What technological achievements of Olimp Labs do you consider to be the most innovative? In the past few years, Olimp Labs has invested a sum of over PLN 300 million in advanced research and development, production and distribution management technologies. The Future Food 4.0 investment project we have launched is worth another PLN 200 million. Spending on innovation as part of previous, present and future projects amounts to over PLN 500 million. It is a system of communicating vessels, in which each element is important. This system allows us maximum control over the product, its composition, impact on the consumer and availability in the remotest corners of the world. However, technology is only a tool which enables us to carry out our mission. Without a clear focus on the quality and concern for the health of our clients, the investments we make wouldn’t make any sense. Innovation is not a machine, but a way of thinking and solving problems which reality confronts us PM


10/2019 polish market




“In the era of growing automation and digitisation of industrial processes, only the integration of systems in the field of automation, IT, IoT and logistics, will make it possible to optimise the production cycle. Digital expansion should cover all the company’s areas which are justifiable from the business point of view. This means the gradual automation of key production zones and structures, especially in the field of internal logistics,” says Marek Gabryś, vice president of the Polish company AIUT which specialises in the construction of robotic lines, automation of industrial processes and Internet of Things solutions.


he market is constantly evolving, forcing companies to overhaul their production strategies. Plants which currently have traditional automation systems are looking for new business solutions to prevent work stoppages and to develop a safe work environment. The answer lies, among others, in autonomous AGV robots and mobile cobots, as well as advanced analysis of data acquired as part of the IoT (Internet of Things) industrial ecosystem.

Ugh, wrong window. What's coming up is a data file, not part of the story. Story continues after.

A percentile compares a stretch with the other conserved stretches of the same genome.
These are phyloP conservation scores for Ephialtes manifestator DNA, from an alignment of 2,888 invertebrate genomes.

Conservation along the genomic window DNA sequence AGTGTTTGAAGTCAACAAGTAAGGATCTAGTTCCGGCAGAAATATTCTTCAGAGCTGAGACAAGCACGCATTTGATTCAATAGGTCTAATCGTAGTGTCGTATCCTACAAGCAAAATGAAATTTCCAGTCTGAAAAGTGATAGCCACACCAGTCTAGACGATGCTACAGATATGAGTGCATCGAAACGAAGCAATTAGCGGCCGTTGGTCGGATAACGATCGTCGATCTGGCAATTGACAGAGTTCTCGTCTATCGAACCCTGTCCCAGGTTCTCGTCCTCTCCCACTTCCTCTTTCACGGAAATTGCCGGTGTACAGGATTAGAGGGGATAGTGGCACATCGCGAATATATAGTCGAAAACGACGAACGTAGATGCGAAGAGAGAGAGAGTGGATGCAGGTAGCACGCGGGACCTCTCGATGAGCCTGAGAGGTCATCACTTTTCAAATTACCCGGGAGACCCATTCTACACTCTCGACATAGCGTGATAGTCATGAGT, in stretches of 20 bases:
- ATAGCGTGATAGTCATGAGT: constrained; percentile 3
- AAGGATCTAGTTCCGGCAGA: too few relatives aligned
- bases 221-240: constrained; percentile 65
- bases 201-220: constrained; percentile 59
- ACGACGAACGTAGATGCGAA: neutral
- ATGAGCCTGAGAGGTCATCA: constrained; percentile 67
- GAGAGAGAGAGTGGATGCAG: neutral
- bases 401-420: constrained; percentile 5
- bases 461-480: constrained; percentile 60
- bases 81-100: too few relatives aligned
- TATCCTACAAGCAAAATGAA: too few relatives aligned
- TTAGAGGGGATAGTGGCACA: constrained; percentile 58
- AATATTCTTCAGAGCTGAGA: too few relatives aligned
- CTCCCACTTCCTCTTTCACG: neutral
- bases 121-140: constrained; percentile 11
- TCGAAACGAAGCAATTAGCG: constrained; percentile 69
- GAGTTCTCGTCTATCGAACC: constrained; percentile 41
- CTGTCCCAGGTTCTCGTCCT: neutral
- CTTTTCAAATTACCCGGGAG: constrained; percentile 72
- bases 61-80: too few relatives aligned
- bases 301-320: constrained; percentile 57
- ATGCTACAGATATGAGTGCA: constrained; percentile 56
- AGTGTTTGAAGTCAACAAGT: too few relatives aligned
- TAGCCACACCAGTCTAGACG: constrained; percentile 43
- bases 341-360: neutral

machine, is becoming a business need. A radical automation model has been proposed in response to this need. But this should mean process automation in areas which have been left unattended for various reasons, and which are in need of an overhaul. The goal is not to exclude humans. Smart production involves cooperation between humans and machines,” emphasises Jerzy Greblicki, AIUT board consultant for Industry 4.0.


Customers’ fresh expectations and habits are forcing factories not only to focus on quality and production speed, but also on flexible and timely management of the manufacturing process to keep up with buyers' preferences. “There is a need for a fresh look at production management systems. Solutions should be developed to meet the needs of a given manufacturing plant. It will be crucial to skilfully use new solutions, while drawing on the three decades of experience gained by industry,” Jerzy Greblicki points out. “For example, AIUT invests in its own technologies and products in the area of Smart Cities, Industry 4.0 and Radical Automation. This enables us to propose solutions to expand key manufacturing processes, whereby new hubs and parallel process lines are served by autonomous AGV platforms - completely safe intelligent robots which work together with humans.”


“They need to be competent and they should be present wherever their presence is required. Our capital includes over 500 process engineers. Such interdisciplinary experience on the part of the supplier makes it possible to offer a comprehensive range of market solutions. Another pillar is support. We implement technologically advanced solutions for companies all over the world. I can’t imagine working with clients in China, India, the US or Germany without offering them design and service support through • our local branches,” Marek Gabryś points out.

In line with the concept of Industry 4.0, all production processes should be integrated, monitored and thoroughly analysed to achieve optimum management results, based on the assessment of the current state of affairs within the factory. In this way, technology can not only alert us to the need for repairs, but above all to predict possible failures. Costly downtime thus becomes an unlikely scenario. “The fourth industrial revolution is underway, which means that companies are developing, in particular when it comes to solutions supplied by integrators, which are meant to optimise work at the plant. The approach to the automation process should be holistic to cover all economically justified areas and resources which will be combined into a single integrated ecosystem featuring efficient communication. This is the only way toward a Smart Factory,” says AIUT vice president Marek Gabryś.